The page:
Australia mouse plague reaching ‘horrific proportions’ as farmers struggle to defend crops

Australia: Host discusses impact of 'mice plague'

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Farmers in the Australian outback are said to be at “mental breaking point” as families face a plague of rodents that have swept across large parts of New South Wales and spread to Australia’s capital city Canberra and down to Victoria. Farming families have spoken of mice taking over homes and borrowing into walls and infesting bedsheets. Sky News Australia host Alan Jones has warned of “economic havoc” as the swarms continued to multiply.

Sky News host Alan Jones says the mouse plague across parts of New South Wales is now reaching “horrific proportions”

He said: “I said last week it was in Western New South Wales, with these mongrel things everywhere, but this is from Toowoomba right down to Victoria, and people are very seriously at mental breaking point and people are very seriously at mental breaking point.

“Psychologists are now saying the mental health impact of state-wide infestation is comparable to a natural disaster like a bush fire or a flood.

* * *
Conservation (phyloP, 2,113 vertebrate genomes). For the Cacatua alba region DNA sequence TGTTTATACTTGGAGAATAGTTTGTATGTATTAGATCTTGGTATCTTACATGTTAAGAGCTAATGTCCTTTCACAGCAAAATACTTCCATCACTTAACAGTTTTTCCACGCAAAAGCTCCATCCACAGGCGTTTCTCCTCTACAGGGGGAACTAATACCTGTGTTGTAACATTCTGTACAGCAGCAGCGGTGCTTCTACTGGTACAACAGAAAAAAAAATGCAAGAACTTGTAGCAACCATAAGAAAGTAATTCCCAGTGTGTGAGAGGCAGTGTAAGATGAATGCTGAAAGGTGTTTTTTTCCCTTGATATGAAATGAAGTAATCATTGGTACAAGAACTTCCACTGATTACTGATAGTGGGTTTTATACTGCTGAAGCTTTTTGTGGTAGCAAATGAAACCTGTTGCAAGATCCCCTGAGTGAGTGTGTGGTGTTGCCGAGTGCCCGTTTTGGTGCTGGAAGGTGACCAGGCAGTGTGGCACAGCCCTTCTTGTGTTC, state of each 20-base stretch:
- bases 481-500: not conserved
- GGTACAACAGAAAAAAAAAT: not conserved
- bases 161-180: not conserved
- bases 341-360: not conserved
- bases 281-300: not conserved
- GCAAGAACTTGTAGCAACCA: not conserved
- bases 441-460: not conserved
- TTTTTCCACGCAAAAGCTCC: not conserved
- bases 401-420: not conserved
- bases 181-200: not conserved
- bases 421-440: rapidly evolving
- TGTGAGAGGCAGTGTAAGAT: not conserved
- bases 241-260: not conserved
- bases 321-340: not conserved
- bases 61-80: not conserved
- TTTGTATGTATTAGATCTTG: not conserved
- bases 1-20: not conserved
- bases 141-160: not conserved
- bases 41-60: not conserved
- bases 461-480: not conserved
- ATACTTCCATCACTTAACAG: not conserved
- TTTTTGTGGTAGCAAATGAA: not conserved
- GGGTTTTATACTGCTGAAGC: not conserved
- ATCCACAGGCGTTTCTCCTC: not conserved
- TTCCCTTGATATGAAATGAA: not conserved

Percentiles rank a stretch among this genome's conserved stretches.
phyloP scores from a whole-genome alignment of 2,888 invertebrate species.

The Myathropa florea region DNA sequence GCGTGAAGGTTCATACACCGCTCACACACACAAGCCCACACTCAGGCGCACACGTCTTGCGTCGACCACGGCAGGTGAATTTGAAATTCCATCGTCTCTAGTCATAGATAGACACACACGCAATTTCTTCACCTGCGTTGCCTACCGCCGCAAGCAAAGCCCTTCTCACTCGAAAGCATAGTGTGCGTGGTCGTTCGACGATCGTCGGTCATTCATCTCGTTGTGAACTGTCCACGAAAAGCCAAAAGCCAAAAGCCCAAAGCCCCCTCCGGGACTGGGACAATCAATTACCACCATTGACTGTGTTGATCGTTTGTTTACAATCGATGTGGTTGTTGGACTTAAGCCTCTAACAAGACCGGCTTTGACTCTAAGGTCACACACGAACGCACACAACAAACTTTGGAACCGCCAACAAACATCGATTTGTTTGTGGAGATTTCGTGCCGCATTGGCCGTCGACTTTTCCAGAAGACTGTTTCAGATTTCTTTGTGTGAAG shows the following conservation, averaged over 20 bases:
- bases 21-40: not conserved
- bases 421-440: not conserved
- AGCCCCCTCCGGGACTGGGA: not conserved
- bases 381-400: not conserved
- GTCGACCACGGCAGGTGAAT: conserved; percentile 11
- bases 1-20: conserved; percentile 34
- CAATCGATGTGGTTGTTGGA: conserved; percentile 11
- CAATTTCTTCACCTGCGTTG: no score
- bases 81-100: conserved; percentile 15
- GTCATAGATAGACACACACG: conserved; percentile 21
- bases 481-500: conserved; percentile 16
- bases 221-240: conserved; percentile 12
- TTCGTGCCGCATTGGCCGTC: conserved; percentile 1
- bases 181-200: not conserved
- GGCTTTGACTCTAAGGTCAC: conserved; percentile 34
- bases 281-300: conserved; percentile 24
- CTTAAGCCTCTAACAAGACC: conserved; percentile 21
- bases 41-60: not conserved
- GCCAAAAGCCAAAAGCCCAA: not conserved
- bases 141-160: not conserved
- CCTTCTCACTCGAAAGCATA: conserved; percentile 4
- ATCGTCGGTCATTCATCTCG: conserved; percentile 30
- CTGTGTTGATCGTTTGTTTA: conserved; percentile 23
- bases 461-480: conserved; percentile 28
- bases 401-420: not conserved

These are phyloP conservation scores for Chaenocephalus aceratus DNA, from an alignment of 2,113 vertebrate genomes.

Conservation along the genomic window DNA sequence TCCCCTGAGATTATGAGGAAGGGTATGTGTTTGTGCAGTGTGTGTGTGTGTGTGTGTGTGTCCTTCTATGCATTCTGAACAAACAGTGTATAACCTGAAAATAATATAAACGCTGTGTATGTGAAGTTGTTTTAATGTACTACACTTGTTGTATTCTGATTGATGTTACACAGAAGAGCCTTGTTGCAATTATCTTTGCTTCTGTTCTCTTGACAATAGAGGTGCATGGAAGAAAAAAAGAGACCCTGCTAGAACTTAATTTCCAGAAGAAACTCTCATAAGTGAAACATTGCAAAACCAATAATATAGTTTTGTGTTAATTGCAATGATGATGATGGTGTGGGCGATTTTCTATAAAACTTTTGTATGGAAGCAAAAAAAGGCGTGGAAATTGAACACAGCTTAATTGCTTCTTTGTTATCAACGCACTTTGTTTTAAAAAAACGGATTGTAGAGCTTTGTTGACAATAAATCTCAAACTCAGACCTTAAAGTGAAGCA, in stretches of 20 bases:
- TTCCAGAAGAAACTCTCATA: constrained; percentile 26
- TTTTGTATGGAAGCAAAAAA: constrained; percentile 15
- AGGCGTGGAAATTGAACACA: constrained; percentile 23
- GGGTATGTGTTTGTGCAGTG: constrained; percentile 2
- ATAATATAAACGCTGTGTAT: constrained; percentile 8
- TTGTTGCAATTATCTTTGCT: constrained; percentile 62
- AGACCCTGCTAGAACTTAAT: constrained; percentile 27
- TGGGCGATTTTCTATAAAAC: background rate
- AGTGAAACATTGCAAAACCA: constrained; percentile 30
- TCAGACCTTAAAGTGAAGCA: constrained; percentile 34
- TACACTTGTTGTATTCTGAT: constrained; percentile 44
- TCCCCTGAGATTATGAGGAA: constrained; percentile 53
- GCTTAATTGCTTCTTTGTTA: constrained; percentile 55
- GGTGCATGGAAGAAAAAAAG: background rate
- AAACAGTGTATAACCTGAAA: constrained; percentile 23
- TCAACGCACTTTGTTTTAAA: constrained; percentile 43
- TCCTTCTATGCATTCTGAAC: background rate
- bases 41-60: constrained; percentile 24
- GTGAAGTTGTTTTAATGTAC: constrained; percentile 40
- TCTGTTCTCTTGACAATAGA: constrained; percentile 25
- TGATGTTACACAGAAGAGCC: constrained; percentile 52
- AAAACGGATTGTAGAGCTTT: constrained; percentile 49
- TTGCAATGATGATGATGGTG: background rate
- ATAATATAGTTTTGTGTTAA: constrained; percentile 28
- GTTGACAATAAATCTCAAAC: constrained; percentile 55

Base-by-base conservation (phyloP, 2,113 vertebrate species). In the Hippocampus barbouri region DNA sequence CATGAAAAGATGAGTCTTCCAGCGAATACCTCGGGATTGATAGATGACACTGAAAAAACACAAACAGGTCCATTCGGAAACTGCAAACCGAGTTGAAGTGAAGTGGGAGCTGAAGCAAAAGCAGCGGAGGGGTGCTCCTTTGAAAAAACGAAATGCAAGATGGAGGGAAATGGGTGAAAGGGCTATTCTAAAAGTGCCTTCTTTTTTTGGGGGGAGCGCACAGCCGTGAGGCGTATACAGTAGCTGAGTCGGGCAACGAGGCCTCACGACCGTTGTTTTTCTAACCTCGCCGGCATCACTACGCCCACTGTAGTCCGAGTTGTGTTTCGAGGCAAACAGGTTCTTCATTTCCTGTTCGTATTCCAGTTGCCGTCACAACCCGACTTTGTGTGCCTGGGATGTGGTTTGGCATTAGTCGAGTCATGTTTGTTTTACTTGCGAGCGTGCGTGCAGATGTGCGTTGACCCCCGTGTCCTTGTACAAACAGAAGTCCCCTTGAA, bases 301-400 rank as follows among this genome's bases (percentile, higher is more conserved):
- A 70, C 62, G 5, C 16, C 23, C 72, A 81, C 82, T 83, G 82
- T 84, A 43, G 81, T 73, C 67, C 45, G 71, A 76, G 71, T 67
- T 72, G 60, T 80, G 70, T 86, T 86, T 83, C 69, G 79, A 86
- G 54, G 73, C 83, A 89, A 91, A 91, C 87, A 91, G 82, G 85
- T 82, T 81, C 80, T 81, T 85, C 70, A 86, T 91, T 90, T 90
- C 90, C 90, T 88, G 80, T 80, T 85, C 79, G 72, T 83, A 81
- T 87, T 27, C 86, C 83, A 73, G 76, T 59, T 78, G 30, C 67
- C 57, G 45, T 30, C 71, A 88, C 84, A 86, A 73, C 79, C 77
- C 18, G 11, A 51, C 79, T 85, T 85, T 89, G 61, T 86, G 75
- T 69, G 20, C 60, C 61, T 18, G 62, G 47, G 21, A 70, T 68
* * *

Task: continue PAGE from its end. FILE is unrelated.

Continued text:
“Northwest of New South Wales places like Warren are almost 500km from Canberra yet the mice have arrived at Canberra.

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“Places like Murrumbateman where families who have lived there for years have said they haven’t seen anything like it.

“One family said quote ‘they’ve moved into our studio, they’ve moved into our house, into the walls.’

“Other families report mice getting into the sheets and the linen.”

“Bates and traps are scarce,” added the presenter.

Australia: Farmer reacts to mice plague in New South Wales

Mr Jones continued: “Many of these people have been through drought and bushfire but this could be the straw that broke the camels back.

“The stress from all this is awful, worse than that, farmers have lost a fortune in prized grain.

“There is, literally, economic havoc.”

NSW Farmers president James Jackson has already requested support from the Australian Government, warning: “This mice situation is only getting worse.

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He said: “Mouse control is very costly. The severity of the current plague has resulted in the need for multiple aerial and ground bait applications in cropping regions.”

It comes as the public health director of the Western NSW local health district issued a warning over the spread of choriomeningitis – an infectious disease carried by mice.

Priscilla Stanley said:  “The disease is linked to mice but it’s very rare.

“People described sore. Red eyes are a symptom.I am surprised that we haven’t seen any increased numbers of leptospirosis”.

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